Published on January 2, 2014

Openbay launches marketplace online for auto repair quotes

CAMBRIDGE, Mass. (Jan. 2, 2014) — A few years back, Rob Infantino, CEO and founder of Openbay Inc., needed to get a wheel alignment for his BMW M5.

When he brought the vehicle into a local Boston shop, he was handed an estimate of $4,000. He declined the service and wanted to find a better quote.

"I went home and looked on the Web to see if I could find an easy way to get pricing information on repairs and find a local shop, and there wasn't anything out there," he said.

He thought there had to better a better way of getting quotes. This coupled with the desire to follow his passion of cars, ignited his desire to launch Openbay, an Internet-based business that allows users to compare quotes for automotive repair and maintenance services and book appointments with nearby dealerships.

Mr. Infantino previously had started three companies, all in the enterprise software market, but he wanted to venture into something autorelated. After the experience with his car, he knew what the project should be.

His first step was to go through a "customer discovery phase," which allowed Mr. Infantino to see if there was a market for this type of service application. He said his goal was to "build a marketplace where I could connect both consumers and shops together and be part of that whole transaction.

Openbay Inc. photo
Rob Infantino, CEO and founder of Openbay Inc.

"And to do that, I built a prototype and brought it to shops," Mr. Infantino said. He sat down with dealers, went over their "pain points" and how this could possibly alleviate some of them.

"It appeared like I was getting the green light on both sides of the marketplace," Mr. Infantino said, noting that both dealers and consumers seemed interested in the idea.

"Whenever you build a marketplace, you have that chicken-and-egg problem where you need both sides of the marketplace to work."

He said just like eBay, to work Openbay needs both buyers and sellers. He started with a private beta version in the summer of 2012 with about 20-30 providers, then started to reach out to friends and family to start using the service. The company then launched its public beta program in January 2013.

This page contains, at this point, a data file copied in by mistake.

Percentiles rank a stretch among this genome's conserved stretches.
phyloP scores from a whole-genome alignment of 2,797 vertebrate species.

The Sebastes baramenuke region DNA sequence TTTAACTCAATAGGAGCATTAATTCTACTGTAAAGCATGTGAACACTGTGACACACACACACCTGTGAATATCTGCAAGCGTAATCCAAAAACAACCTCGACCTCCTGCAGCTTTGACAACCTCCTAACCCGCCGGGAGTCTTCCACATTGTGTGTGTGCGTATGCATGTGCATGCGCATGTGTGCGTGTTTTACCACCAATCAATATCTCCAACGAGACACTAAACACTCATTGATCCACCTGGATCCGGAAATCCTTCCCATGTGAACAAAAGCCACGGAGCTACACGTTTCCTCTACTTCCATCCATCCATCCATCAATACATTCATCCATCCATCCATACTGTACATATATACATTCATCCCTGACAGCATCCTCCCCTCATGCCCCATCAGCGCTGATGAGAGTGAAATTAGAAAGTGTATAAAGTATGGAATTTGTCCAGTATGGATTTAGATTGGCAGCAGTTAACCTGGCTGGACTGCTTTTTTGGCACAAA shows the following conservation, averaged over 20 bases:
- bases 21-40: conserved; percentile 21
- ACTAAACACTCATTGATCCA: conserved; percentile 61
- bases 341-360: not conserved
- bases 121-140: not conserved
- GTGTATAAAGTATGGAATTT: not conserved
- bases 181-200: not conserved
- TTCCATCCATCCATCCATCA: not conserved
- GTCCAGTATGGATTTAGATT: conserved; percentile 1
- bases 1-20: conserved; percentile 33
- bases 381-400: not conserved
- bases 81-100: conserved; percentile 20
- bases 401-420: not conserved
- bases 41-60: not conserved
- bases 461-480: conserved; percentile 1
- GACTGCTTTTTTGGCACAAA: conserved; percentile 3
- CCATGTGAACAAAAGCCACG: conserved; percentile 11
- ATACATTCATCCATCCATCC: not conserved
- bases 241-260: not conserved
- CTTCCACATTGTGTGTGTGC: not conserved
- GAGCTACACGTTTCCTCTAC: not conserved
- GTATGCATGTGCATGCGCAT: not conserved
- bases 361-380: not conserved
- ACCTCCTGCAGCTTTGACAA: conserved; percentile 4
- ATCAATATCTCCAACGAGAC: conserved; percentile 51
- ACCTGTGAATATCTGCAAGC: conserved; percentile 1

Openbay received funding from Google Ventures, a16z seed, Boston Seed Capital L.L.C., Stage 1 Ventures L.L.C. and several individual investors.

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After the company received funding, it was able to build a mobile app to "mirror the functionality that was found on the Web," Mr. Infantino said.

"It's been a fun process for us," he added.

The initial target of the public beta was an area about 15 to 20 miles outside of Boston, where Openbay signed up about 400 shops. The company launched the business nationwide at the end of October and within weeks had expanded to upwards of 40 states.

"They are coming in droves every single day," Mr. Infantino said.

There is relatively little risk for a dealer to sign up on the website, he added, because there is no annual, monthly or subscription fee. Every shop that signs on gets its own free website in the marketplace so customers can see what kind of services the shop offers and what vehicles the business supports.

"Most providers, their pain points are around marketing dollars: How do they spend their marketing dollars? Are they getting a good return on investment? And with us, they pay us on performance," Mr. Infantino explained.

He said there is no guesswork involved like in some other marketing ventures, such as taking out an ad or putting up a billboard. The dealer can see what he or she is getting.

"They can sign on and become a member and look at all the traffic and make a decision on…what service requests they want to respond to," Mr. Infantino said.